To gear or not to geargreenspun.com : LUSENET : Large format photography : One Thread
After much consideration of features, weight, system versatility, etc, I've decided to make the switch from my beloved Linhof Kardan Bi to something in the Arca Swiss F-Line. My one remaining decision is how much I need geared movements. The cameras I've narrowed it down to are the F-Line Compact and the F-Metric Compact. I will be using the camera for landscape, architecture, and occasionally some stuff in the studio. Because I will be using this camera through the remainder of my college career and I'm assuming well into my professional career, I'm wondering if it wouldn't be worth the extra $705.00 to go for the F-Metric model so I could have geared rise and shift. Though my budget as a college student certainly doesn't allow a whole lot of room for that extra $705.00, I'm not sure that over time the convenience of geared movements wouldn't pay for themselves since I'll be using it to shoot architecture the majority of the time. Thoughts? Thanks in advance.
-- David Munson (email@example.com), October 15, 2001
David, I suppose you're the one who can best answer this, as $700 has different significance to everyone, as does the convenience of geared movements. FWIW, the non-geared rise on my Discovery is very smooth, well damped, and usually goes exactly where I put it. The shift is another story, with the smallish release knob usually stiff, but again I can usually get it where I want with little trouble. I'm assuming the F-Line shares similiar standards. If there was a geared movement I'd want, it would be tilt/swing.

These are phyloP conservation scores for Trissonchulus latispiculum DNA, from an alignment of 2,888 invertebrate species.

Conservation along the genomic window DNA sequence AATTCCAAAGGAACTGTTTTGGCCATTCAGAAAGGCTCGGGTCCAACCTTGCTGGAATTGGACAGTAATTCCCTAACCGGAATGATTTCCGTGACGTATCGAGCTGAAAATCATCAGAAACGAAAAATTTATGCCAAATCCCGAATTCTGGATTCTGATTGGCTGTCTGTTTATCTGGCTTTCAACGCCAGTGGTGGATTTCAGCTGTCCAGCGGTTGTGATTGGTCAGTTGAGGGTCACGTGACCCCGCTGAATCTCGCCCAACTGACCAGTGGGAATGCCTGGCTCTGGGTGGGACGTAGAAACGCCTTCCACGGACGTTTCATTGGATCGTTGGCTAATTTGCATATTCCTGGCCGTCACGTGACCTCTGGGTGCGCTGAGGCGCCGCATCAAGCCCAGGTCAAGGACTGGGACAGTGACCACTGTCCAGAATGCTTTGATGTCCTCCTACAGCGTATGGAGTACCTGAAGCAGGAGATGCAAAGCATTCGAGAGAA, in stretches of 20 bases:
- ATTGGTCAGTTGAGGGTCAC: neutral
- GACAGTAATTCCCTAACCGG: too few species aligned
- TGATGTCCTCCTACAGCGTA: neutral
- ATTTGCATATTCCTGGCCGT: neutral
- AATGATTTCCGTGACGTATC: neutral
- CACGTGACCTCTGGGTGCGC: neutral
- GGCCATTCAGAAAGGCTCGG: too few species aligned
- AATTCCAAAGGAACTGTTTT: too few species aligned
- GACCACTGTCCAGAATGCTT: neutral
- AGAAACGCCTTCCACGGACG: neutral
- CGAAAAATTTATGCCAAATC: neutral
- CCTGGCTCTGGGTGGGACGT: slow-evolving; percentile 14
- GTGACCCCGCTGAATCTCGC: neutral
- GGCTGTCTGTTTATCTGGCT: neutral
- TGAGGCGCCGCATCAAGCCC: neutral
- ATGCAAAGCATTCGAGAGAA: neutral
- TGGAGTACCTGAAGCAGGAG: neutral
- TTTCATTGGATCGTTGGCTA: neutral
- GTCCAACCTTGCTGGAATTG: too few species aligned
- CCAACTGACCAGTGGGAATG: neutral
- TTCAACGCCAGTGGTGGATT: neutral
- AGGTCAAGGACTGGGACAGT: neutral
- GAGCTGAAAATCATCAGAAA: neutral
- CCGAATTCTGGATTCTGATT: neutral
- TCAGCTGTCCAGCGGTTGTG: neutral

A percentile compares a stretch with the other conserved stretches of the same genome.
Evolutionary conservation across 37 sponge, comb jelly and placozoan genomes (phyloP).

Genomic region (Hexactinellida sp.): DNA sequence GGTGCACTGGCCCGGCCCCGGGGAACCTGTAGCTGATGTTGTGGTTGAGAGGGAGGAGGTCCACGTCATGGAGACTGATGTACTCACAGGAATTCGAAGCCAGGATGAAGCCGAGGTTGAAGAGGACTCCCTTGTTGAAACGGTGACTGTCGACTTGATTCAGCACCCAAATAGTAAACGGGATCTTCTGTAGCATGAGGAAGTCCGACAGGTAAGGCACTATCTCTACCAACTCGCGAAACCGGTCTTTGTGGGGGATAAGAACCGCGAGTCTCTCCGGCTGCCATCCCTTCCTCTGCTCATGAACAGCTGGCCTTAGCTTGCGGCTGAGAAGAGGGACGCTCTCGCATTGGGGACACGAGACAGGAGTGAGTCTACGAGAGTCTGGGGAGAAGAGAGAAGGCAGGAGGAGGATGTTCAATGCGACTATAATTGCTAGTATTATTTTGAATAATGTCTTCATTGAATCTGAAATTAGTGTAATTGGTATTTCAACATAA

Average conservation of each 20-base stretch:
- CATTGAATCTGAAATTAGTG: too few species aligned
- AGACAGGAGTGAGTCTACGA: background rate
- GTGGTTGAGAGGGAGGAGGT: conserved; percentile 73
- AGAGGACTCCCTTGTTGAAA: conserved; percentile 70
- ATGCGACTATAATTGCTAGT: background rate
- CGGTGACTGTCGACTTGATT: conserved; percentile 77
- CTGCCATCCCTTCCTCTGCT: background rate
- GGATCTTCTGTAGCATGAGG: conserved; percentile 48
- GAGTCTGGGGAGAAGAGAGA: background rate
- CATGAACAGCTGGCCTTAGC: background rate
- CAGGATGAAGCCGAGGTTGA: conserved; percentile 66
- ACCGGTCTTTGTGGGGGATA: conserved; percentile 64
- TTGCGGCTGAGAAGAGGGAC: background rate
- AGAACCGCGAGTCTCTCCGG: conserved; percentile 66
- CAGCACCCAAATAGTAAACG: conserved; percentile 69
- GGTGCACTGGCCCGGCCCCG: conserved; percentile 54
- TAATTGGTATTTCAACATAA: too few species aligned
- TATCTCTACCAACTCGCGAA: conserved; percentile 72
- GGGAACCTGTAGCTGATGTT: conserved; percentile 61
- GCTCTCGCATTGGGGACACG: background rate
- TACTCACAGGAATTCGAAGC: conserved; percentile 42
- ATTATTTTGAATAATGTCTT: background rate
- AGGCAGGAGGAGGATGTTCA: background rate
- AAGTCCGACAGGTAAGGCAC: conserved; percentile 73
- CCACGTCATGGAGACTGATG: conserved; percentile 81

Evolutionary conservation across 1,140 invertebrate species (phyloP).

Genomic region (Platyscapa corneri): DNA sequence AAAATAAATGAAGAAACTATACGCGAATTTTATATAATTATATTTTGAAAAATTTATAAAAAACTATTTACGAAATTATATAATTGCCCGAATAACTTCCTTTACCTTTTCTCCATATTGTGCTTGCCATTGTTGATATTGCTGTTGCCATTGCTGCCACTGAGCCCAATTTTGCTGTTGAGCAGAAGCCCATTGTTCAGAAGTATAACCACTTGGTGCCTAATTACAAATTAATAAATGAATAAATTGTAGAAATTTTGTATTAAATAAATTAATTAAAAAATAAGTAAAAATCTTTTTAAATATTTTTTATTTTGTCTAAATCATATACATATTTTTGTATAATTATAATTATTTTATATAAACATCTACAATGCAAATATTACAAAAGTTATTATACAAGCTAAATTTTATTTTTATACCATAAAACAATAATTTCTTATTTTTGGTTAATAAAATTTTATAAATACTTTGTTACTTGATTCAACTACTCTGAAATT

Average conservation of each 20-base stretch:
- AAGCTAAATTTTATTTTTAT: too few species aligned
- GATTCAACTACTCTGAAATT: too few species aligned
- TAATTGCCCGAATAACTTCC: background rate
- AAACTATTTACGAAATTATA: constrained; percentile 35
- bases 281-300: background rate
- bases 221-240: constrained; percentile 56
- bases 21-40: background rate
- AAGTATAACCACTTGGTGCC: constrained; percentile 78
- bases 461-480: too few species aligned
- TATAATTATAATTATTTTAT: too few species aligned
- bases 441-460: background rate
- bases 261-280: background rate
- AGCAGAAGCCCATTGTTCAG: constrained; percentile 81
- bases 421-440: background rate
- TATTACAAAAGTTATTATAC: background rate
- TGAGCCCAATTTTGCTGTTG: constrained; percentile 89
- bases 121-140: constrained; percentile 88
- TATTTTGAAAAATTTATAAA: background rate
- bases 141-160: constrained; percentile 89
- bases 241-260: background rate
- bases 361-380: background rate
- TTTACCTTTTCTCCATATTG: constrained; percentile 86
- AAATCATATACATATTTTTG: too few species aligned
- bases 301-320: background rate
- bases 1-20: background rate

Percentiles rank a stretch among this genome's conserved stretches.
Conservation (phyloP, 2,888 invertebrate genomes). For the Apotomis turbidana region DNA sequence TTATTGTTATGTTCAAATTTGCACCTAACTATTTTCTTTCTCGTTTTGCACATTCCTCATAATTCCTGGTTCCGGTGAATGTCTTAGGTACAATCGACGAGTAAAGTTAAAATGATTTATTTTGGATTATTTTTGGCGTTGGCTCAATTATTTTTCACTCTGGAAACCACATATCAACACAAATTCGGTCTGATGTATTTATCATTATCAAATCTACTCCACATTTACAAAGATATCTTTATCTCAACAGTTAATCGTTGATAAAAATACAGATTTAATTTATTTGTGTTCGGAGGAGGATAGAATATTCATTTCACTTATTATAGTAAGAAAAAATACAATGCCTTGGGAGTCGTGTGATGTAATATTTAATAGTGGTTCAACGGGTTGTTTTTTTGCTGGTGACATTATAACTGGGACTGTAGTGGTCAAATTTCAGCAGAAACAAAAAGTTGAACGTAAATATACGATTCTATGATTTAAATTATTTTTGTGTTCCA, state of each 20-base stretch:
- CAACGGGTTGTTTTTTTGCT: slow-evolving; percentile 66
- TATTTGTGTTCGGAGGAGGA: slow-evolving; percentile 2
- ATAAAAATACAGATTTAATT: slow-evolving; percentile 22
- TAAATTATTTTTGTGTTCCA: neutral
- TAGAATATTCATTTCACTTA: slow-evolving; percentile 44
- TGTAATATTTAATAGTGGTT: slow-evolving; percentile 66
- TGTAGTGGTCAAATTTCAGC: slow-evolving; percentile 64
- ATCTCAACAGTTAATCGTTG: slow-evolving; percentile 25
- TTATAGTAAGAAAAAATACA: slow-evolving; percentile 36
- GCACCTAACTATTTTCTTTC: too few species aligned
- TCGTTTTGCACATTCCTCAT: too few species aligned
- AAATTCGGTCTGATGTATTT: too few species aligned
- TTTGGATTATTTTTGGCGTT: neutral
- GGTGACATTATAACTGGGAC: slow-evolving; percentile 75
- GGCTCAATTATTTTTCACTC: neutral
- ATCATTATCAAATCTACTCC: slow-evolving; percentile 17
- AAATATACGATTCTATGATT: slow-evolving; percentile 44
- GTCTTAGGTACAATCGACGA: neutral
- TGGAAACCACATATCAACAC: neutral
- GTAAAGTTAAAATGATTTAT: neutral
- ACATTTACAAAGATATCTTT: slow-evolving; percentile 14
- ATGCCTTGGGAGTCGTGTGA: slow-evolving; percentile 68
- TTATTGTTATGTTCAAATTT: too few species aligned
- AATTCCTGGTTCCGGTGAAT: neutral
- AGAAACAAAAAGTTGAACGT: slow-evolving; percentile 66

-- Michael Mahoney (firstname.lastname@example.org), October 15, 2001.
The student price on the Linhof Kardan M is $895.00 and the street price is $1170.00.
This camera uses all lensboards, backs, bellows, viewing devices that your B uses and it has a fully geared monorail. It also, except for the shift control, works like the B for rise, tilt, swing. Shift is push rather then geared. It is axis tilt only rather then base, yaw free base and axis like the GT.
It can be converted to a GT.
It can be converted to a telescopic monorail.
If you are so use to the B why not look at another Kardan
-- Bob Salomon (email@example.com), October 15, 2001.
Hi David, Look for an old thread where I asked the same question. The person who answered something like "it will only hurt to spend the money for a minute, but you will thank goodness you have the geared movements every day you use it" was completely right. I have nothing to compare it to, but the geared rise & shift on the FC Metric are great, especially because I have tendinitis in my index finger and too much twisting is a bad thing.
-- Sandy Sorlien (firstname.lastname@example.org), October 15, 2001.
David: I originally bought the Arca 4x5 F-compact, which comes with a 30cm collapsible rail, but then switched out the compact rail for the standard 3-piece, 30cm telescoping monorail. This makes the camera slightly heavier, but has a couple advantages: 1) I think it's a bit more solid, and 2) the telescoping rail extends out to 40cm or so. (F-compacts used to come with 40cm rails, but these aren't that compact--so they've been replaced with 30cm/12-inch versions, which I don't think is long enough!)
This telescoping assemblage, which I think is now called the "F-classic," is almost as portable as the F-compact. To pack it, you can simply run both camera standards onto one of two 6-inch rail sections, then remove the section from the lower, longer "extension bracket." The camera then fits in the same exact space as the F-compact; the longer extension bracket stores flat nearby. (Does this make sense? It's late at night.) I also don't think there's any appreciable difference in setup or breakdown time between the two models.
As to gear vs. no gears: Arca movements are very smooth. I don't feel at all deprived without geared movements--but then, I haven't tried them! Isn't the Metric version even taller and chunkier?
-- Scott Atkinson (Scottatkinson@Earthlink.net), October 16, 2001.